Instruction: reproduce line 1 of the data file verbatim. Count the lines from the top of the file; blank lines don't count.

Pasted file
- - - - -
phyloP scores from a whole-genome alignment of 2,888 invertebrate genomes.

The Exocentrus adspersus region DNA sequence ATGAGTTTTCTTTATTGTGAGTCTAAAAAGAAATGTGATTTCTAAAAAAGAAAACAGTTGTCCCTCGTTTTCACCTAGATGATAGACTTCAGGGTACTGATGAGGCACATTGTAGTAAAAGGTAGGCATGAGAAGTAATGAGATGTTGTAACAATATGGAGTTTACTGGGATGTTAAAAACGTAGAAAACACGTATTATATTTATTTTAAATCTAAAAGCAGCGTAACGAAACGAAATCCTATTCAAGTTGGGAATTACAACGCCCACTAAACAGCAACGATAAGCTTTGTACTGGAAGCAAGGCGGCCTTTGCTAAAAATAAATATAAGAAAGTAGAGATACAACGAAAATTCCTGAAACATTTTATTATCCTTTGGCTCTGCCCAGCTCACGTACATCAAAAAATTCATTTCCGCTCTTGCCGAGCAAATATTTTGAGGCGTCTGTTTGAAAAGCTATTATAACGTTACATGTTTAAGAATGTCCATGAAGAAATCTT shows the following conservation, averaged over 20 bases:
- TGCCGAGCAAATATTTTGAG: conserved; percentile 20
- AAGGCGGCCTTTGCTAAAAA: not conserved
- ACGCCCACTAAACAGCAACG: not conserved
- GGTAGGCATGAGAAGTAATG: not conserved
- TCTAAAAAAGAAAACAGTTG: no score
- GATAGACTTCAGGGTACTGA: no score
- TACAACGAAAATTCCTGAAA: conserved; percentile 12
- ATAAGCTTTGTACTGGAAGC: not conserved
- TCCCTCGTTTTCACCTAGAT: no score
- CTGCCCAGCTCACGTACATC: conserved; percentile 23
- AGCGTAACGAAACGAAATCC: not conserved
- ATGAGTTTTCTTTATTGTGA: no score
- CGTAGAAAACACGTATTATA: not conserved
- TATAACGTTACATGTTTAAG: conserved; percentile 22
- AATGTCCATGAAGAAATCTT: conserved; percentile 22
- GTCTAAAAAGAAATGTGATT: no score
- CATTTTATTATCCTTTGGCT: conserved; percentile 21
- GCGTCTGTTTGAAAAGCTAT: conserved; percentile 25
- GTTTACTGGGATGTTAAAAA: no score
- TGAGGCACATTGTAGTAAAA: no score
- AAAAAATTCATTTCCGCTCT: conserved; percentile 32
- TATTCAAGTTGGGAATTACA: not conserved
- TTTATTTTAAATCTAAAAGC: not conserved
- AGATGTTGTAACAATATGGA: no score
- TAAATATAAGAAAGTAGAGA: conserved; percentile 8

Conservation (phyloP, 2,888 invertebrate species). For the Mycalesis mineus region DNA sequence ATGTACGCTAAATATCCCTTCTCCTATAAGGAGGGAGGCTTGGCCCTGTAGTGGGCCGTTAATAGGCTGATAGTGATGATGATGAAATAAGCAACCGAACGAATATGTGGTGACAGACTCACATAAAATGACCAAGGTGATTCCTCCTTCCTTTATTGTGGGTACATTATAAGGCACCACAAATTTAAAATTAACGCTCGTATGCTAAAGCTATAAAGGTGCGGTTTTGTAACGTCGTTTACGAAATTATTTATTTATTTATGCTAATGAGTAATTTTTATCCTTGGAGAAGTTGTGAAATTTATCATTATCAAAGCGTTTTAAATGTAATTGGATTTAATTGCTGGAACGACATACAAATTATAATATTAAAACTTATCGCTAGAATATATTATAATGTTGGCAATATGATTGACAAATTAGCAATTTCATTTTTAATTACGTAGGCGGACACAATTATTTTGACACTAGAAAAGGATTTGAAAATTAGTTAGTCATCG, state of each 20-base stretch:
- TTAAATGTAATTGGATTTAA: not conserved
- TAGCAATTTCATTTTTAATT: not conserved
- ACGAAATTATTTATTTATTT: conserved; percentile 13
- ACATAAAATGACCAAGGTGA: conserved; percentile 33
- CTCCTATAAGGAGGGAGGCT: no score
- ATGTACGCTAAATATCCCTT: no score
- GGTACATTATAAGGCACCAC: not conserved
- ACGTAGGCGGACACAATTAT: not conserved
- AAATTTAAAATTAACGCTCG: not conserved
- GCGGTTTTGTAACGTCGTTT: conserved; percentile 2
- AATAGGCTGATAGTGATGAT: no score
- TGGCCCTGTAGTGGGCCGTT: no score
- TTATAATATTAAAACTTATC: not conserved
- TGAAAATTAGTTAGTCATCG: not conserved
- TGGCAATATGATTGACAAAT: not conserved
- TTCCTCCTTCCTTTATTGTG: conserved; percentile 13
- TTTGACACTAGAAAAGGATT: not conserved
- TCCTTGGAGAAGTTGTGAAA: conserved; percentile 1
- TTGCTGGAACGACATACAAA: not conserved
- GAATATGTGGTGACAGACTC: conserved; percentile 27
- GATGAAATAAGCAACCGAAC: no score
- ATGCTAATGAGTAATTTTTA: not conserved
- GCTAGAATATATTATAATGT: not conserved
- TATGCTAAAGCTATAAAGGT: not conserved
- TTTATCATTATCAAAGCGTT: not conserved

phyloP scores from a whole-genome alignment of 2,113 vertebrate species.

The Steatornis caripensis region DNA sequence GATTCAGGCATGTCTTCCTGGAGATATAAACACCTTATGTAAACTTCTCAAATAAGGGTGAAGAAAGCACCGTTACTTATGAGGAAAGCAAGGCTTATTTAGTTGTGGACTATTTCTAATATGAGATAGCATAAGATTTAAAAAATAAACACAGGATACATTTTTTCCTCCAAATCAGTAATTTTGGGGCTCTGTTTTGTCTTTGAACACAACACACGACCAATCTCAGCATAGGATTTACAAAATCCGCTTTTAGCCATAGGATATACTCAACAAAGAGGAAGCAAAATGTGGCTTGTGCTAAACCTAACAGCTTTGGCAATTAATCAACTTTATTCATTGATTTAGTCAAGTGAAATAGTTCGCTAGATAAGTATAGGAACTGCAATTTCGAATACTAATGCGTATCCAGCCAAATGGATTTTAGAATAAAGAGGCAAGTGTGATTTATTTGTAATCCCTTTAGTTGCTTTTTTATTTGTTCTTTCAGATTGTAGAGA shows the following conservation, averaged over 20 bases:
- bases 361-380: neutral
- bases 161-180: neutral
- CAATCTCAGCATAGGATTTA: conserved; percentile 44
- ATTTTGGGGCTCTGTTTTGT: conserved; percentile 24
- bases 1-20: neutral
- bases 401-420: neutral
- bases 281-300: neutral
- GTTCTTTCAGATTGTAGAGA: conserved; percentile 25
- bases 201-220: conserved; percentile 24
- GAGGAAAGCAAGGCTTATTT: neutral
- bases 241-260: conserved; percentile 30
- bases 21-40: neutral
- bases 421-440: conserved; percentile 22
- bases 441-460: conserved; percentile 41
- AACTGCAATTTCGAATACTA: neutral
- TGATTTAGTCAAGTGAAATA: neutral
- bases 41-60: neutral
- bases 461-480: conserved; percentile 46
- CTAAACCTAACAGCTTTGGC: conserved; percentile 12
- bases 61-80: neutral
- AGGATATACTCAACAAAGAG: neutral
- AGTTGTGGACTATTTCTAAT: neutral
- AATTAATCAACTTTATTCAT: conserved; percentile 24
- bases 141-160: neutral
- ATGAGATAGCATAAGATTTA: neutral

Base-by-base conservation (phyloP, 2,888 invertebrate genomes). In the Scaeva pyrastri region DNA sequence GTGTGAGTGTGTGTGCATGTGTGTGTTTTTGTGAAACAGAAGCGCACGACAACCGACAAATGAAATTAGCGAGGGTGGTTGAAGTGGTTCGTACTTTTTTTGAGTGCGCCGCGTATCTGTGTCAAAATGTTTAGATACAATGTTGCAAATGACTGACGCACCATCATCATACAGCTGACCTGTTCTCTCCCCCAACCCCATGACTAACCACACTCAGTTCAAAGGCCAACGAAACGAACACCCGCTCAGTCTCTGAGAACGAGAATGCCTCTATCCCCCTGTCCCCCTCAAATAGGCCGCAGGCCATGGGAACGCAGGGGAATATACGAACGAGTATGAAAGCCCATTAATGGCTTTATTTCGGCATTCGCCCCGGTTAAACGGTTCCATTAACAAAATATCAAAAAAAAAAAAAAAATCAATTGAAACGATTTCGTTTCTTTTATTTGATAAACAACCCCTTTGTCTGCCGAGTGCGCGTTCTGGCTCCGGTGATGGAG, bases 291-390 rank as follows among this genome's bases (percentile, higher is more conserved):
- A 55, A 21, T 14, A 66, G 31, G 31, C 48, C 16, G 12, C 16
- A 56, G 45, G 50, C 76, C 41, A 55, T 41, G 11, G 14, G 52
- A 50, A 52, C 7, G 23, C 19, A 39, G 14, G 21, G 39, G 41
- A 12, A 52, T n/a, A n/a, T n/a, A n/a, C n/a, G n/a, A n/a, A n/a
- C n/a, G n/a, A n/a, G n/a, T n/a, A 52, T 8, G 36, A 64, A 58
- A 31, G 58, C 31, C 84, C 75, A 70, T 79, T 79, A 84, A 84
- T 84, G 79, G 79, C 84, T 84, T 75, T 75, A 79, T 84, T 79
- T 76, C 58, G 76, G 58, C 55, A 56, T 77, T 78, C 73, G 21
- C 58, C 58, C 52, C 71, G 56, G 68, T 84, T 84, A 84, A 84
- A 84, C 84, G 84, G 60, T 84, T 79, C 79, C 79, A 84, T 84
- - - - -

phyloP scores from a whole-genome alignment of 2,888 invertebrate genomes.